What will Italy be like tomorrow? Gian Carlo Blangiardo, president of the National Statistical Institute, Alessandra Papa, professor of moral philosophy, took a look at the future on the second day of the Great Family Day 2022 edition, Saturday 17 September at the Piacenza and Vigevano Foundation. at the Faculty of Educational Sciences of the Catholic University of the Sacred Heart, and Assuntina Morresi, professor of advanced physical chemistry in the molecular and industrial biotechnology course at the University of Perugia. The meeting was moderated by prof. Agostino Maffi, president of the Forum of family associations of Piacenza.
Will Italy become extinct? – Blangiardo wondered if the country is heading towards extinction due to the birth rate. In 1951, immediately after the Second World War, the Italians were on average 32 years old and they had in front of them, as life expectancy, 41. That is, they had a long period in their future and were therefore more inclined to investments and sacrifices that every investment requires. Today – said the president of Istat -, however, things have changed and we are more inclined to maintenance than to investments for innovation and development. Looking at the economic aspect of the country, he stressed that if GDP decreases today, the debt will weigh more and more on Italy, effectively preventing development.
How to face the future? In the year of Covid, marriages halved; in Italy two thirds of children are born in marriages, so the future – Blangiardo pointed out – appears uncertain. Families without children are increasing in society. Caring for children in a family requires a commitment of responsibility and sacrifice that one is not always willing to face.
Italy, always looking to the future, must return to attracting young people; today we invest in them, but then, once they are specialized, they go abroad and the country finds itself poorer. Professor Papa questioned the relationship between man and woman and life and death. The twentieth century – you said – was a century dominated by “thanatology”, almost a sort of attraction towards death that comes to us from the Greek mentality. Starting from the reflection of the atheist philosopher, but deeply in love with life, Hannah Arendt, Professor Papa stressed that everyone is a unique being; no one brings himself into the world. It is true that man was born to die, but he was also born to begin and face life.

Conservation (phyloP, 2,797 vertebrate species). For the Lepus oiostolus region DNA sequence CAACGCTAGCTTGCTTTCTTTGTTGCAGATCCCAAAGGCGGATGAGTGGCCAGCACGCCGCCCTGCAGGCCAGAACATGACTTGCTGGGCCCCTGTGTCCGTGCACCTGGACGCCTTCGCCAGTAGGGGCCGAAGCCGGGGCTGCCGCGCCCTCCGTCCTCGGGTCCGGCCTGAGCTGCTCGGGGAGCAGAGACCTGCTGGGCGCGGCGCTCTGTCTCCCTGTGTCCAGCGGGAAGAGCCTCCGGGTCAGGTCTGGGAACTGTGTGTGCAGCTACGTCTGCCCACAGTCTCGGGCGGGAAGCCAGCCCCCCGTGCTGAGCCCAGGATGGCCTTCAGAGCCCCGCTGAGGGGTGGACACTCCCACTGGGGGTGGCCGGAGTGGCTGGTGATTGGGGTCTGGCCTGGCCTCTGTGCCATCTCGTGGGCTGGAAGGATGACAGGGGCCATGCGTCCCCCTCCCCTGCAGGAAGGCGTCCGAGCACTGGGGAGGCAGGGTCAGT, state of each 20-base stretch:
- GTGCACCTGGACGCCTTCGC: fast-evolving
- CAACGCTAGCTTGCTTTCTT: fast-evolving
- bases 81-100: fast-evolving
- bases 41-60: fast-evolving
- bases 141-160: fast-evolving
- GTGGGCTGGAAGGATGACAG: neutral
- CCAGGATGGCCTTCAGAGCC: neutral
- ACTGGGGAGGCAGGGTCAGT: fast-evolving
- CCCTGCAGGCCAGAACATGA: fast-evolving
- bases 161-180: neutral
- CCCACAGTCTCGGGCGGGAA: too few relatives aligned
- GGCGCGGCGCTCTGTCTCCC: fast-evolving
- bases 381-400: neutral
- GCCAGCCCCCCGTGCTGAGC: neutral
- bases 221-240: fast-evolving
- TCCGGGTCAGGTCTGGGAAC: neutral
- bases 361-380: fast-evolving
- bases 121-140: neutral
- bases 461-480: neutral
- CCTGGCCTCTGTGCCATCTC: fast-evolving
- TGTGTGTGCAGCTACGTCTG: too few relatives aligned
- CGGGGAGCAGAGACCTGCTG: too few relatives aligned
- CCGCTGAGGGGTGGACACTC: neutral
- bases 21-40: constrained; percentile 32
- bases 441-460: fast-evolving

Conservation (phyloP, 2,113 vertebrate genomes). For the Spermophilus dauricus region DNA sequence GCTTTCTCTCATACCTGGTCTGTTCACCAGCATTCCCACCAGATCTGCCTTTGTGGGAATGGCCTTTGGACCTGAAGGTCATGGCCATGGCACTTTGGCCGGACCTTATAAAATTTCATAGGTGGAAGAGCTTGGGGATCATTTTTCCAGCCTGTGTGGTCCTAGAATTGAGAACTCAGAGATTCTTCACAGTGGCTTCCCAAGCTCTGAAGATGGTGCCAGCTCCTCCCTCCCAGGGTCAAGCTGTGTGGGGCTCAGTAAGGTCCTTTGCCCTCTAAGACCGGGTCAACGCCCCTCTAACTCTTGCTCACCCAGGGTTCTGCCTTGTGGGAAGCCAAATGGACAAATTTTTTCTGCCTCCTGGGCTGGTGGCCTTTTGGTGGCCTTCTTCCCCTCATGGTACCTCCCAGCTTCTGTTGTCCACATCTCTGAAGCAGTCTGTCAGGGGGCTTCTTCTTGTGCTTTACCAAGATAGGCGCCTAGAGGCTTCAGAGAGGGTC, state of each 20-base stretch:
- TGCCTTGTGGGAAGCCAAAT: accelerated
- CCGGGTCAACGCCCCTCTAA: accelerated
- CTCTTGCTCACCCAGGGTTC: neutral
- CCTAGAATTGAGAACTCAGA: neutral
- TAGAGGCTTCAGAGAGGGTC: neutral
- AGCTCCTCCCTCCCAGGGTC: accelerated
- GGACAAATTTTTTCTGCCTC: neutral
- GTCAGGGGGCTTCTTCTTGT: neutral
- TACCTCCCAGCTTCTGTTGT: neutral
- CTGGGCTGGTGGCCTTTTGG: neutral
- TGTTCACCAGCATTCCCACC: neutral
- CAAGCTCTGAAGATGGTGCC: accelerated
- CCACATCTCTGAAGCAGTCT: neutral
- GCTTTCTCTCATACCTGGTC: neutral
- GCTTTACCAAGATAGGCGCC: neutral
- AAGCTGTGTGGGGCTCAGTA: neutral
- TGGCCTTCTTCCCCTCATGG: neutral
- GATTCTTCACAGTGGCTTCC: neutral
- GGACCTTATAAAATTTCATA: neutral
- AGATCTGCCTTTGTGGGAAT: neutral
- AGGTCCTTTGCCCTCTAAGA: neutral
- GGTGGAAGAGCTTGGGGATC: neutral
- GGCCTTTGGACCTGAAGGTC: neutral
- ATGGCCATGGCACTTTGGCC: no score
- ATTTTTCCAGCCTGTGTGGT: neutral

Why aren’t there any more children? – Professor Morresi started from the figure of the “thin” family, that is, with very few children or even no children. According to a recent research by the Donat Cattin Foundation, 51% of young people – she said – think about her future without children and 20% always imagine themselves single. The reason why we don’t have children today is not just economic; we live – she said – in a West in crisis but still rich. The real problem is cultural; being a mother is no longer seen as a social value. In the collective imagination, a woman who is dedicated to her family renounces her talents to be alone behind the stove. We are in a world of work designed by males that must be rethought. Women have reached it 3 thousand years, and perhaps more, after men.
A necessary transformation in the world of work – Today we need not simply equality, but equal opportunities, with a model of work that is no longer just male, that is, all-encompassing and competitive, in which a woman must necessarily follow the male model to make a career. Why – it is Morresi church – are business meetings scheduled at noon or at six in the evening, when a woman has to go to pick up her children from school or at home to cook for the evening? And moreover: maternity, as well as the time dedicated to caring for an elderly or disabled person at home, or spent on a peace mission in a foreign country, must be included in the curriculum. These are experiences that give skills that are very important for life and useful at work. We need to rediscover the richness of being a man and being a woman, both at work – where we mutually enrich each other thanks to different visions – and in the family: parents – he added – are not interchangeable, the mother must be the mother and the father the father, and the father support the mother. The more the maternal is recovered, the more the paternal will be recovered. A man is a father when a woman tells him: this is your son. In fact, fatherhood does not exist as a physical experience, but only in relation to the mother’s experience.